I get installer visual cues while "restarting" at the same time NOT being able to do anything, but when I cold start or actually reboot I get 3 shades of empty screen. :rolleyes:
  17. Makosuke macrumors 603

    Aug 15, 2001
    The Cool Part of CA, USA
    It's funny, because not only had I noticed this change, I PREFER it.

    Thing is, near the top of the "ways to make sure your install goes smoothly" is not doing anything during the install. Hell, MacFixIt recommends rebooting in safe mode just to do the install. I think that's overkill, but it may well be smart--they'd know better than I. And I am careful--I quit stuff, install, reboot, just to make SURE that I don't screw anything up, because that tiny chance isn't worth the saved, what, 60 seconds, which I can use to go to the bathroom or get a snack.

    I look at it this way: The vast majority of OSX users just click "install" when an update shows up. The vast majority don't really know any more about the update process than that.

    This may be totally wrong, but let's say the chance of anything going wrong after an install is 0.01% if you install without anything running, and 0.03% if you do so with stuff running. Assuming that's true, then forcing these "average" users to not have anything running during the install process will reduce problems by a factor of three. Yes, they're small absolute numbers, but it's going to improve those folks' experience at the cost of a small amount of extra time (what, 60 seconds for most installs?).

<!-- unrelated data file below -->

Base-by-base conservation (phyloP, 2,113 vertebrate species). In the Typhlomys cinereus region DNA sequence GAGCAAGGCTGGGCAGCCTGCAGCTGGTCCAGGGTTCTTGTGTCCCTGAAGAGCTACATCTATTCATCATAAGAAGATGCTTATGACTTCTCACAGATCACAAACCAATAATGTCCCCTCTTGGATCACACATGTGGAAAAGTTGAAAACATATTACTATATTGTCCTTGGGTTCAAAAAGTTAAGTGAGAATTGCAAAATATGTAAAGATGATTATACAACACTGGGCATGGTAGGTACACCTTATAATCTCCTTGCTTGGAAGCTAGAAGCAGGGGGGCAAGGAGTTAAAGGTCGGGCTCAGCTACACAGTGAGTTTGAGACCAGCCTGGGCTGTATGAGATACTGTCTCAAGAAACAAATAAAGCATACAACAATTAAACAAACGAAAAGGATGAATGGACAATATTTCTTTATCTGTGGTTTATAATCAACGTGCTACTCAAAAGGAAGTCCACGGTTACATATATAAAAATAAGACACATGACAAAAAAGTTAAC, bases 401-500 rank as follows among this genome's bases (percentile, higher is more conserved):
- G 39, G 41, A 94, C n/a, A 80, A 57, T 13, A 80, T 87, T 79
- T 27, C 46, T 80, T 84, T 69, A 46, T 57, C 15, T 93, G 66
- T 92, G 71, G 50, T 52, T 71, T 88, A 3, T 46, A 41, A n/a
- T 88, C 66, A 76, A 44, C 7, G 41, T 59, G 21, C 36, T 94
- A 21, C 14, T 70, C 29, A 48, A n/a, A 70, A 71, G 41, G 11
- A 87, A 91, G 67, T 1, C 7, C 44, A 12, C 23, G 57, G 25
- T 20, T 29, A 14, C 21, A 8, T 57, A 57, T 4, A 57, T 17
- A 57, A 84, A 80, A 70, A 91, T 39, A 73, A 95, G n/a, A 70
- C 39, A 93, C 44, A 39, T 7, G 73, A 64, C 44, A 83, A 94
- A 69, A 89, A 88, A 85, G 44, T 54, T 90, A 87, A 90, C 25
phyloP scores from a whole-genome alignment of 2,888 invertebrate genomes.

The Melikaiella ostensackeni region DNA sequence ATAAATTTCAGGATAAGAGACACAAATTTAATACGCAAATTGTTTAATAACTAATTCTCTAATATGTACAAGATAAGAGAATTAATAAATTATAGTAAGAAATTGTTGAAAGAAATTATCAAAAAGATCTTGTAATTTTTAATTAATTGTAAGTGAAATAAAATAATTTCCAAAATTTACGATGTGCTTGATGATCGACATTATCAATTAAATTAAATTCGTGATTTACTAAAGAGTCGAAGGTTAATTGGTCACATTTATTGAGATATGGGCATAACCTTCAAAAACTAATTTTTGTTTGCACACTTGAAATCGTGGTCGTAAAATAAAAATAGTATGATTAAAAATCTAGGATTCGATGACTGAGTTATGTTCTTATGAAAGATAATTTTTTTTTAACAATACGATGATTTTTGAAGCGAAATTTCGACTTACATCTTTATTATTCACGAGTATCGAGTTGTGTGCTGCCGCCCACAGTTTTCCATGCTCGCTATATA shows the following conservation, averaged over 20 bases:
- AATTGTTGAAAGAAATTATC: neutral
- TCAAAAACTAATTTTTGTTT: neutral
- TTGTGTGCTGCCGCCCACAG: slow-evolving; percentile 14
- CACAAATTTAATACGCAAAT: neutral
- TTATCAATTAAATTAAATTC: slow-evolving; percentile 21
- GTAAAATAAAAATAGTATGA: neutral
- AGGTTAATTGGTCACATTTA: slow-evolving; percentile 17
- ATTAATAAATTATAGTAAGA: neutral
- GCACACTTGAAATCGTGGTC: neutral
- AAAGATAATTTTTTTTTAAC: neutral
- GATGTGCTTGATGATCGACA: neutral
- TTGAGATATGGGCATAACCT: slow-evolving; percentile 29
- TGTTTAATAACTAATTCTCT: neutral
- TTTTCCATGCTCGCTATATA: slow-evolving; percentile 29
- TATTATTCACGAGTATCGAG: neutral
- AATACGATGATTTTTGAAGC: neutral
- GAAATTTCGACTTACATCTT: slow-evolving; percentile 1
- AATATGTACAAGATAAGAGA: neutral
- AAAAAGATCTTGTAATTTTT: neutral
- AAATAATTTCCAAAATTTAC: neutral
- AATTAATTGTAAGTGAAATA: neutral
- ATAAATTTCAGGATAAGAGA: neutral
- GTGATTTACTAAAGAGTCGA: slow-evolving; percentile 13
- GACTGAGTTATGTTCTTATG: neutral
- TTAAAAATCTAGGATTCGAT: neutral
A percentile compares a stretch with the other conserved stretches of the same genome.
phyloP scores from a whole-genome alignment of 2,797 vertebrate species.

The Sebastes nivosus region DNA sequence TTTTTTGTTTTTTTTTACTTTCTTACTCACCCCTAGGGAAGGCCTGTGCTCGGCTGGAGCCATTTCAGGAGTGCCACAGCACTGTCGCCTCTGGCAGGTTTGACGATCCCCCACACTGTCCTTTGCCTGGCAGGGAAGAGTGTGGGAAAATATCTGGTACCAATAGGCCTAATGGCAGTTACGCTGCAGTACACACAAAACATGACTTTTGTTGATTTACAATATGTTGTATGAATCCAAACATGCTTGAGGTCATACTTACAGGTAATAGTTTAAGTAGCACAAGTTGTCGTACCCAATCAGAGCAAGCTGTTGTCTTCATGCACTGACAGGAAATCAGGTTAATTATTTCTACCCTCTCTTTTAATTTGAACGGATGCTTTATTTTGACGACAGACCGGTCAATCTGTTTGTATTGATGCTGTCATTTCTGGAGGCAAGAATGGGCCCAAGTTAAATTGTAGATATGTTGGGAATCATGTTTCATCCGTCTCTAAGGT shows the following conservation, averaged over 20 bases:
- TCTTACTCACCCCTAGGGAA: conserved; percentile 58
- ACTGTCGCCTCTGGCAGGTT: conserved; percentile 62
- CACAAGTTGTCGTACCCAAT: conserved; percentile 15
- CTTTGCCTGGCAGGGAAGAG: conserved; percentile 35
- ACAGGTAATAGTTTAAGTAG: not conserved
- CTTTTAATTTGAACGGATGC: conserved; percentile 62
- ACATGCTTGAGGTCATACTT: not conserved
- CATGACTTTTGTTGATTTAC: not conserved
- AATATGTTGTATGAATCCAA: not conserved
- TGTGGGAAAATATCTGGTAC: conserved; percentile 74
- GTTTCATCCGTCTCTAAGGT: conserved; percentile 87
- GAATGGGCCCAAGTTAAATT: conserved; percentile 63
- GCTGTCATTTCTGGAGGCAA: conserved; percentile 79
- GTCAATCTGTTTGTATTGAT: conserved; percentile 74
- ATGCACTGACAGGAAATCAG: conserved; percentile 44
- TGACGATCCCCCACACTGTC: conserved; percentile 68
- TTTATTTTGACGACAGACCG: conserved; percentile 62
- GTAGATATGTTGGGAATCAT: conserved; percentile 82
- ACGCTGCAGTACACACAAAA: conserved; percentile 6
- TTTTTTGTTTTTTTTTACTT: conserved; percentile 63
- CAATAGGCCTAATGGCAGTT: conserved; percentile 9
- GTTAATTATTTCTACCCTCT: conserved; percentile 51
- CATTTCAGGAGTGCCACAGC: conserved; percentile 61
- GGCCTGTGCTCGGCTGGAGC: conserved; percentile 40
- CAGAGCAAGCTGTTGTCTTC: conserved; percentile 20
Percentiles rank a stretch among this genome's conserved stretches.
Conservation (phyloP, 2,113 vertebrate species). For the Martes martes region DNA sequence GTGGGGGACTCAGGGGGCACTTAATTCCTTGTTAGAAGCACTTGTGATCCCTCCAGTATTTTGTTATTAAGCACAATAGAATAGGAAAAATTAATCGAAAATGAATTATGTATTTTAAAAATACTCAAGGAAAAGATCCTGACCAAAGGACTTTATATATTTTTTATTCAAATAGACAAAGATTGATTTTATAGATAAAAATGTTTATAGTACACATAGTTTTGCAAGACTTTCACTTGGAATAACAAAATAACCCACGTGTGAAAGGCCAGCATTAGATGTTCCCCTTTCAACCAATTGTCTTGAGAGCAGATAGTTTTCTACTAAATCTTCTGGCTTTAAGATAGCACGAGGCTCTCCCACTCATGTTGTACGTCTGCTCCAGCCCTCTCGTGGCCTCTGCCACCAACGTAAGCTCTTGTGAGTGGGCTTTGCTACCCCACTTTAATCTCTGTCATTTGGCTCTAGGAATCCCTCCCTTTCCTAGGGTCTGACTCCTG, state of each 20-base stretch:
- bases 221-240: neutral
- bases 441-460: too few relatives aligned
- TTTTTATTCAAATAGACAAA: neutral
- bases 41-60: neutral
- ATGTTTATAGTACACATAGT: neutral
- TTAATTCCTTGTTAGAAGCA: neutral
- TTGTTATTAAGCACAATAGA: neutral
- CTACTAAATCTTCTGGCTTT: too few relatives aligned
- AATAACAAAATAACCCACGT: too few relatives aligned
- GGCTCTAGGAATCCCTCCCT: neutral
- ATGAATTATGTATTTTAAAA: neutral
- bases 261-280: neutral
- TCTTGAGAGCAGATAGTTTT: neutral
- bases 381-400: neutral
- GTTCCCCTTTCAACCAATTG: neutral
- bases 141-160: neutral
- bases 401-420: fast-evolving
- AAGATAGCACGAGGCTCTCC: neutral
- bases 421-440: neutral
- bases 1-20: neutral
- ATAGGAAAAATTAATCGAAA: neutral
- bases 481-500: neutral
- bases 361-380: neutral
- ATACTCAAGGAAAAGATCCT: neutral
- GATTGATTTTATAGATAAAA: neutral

Totally worth it from my perspective--it's one less potential location for things to go wrong.

    And yes, I know that it's entirely possible to write an OS that can update nearly anything "live," but that's not what Apple has done, and I'm not going to cry over the cumulative 24 minutes of annoyance per year.
  18. clevin macrumors G3


    Aug 6, 2006
    If apple is really that "caring" about average users, you would expect them to fix the problem with TM, Wi-Fi 6 months ago..

    lol, It is NOT the problem. its not like there is no other places gone wrong already.

    Call it technologically weak, if you like. ;)
  19. heatmiser macrumors 68020

    Dec 6, 2007
    Ha! This is so true. At least with Windows, I knew what was going on when the computer booted. With OS X, I'm either trying to tell if that grey/blue shade means it's starting or not or counting the number of times the gear turns or wondering if I saw the grey apple at boot...very counterintuitive. Sometimes my Macbook just doesn't start; the only way to tell in under a minute is the fact that the fan keeps getting noisier while the screen doesn't change from indecipherable hue 1 to indecipherable hue x+/-1. Think Different™ indeed.
  20. dejo Moderator


    Staff Member

    Sep 2, 2004
    The Centennial State
    EVERY software update? Okay, now you're just exaggerating. And avoiding constant patches and rebooting was the only reason you switched? Let's not be disingenuous here.
  21. heatmiser macrumors 68020

    Dec 6, 2007
    Yes, every software update. I don't update for things I don't use, like iLife or Safari, or for things I don't need new versions of, like iTunes. Everything else is pretty much "security" stuff or patches or version updates--you know, stuff we're supposed to update Or Else. All of that requires rebooting.

    Avoiding patches and rebooting *was* one of the primary reasons I switched; I wanted an OS whose makers weren't constantly bugging me to update my computer so Bad Things wouldn't happen. I like long uptimes, and the only ways I can get those on OS X is if I skip the majority of updates that Apple sends my way.

    To be fair, I never installed any Windows updates besides the service packs. But I know they sent "vital" updates every week or so, and I thought (mistakenly) that Apple didn't do that sort of thing so often. Yes, I was duped. No, it's not enough to make me go back to Windows...

Share This Page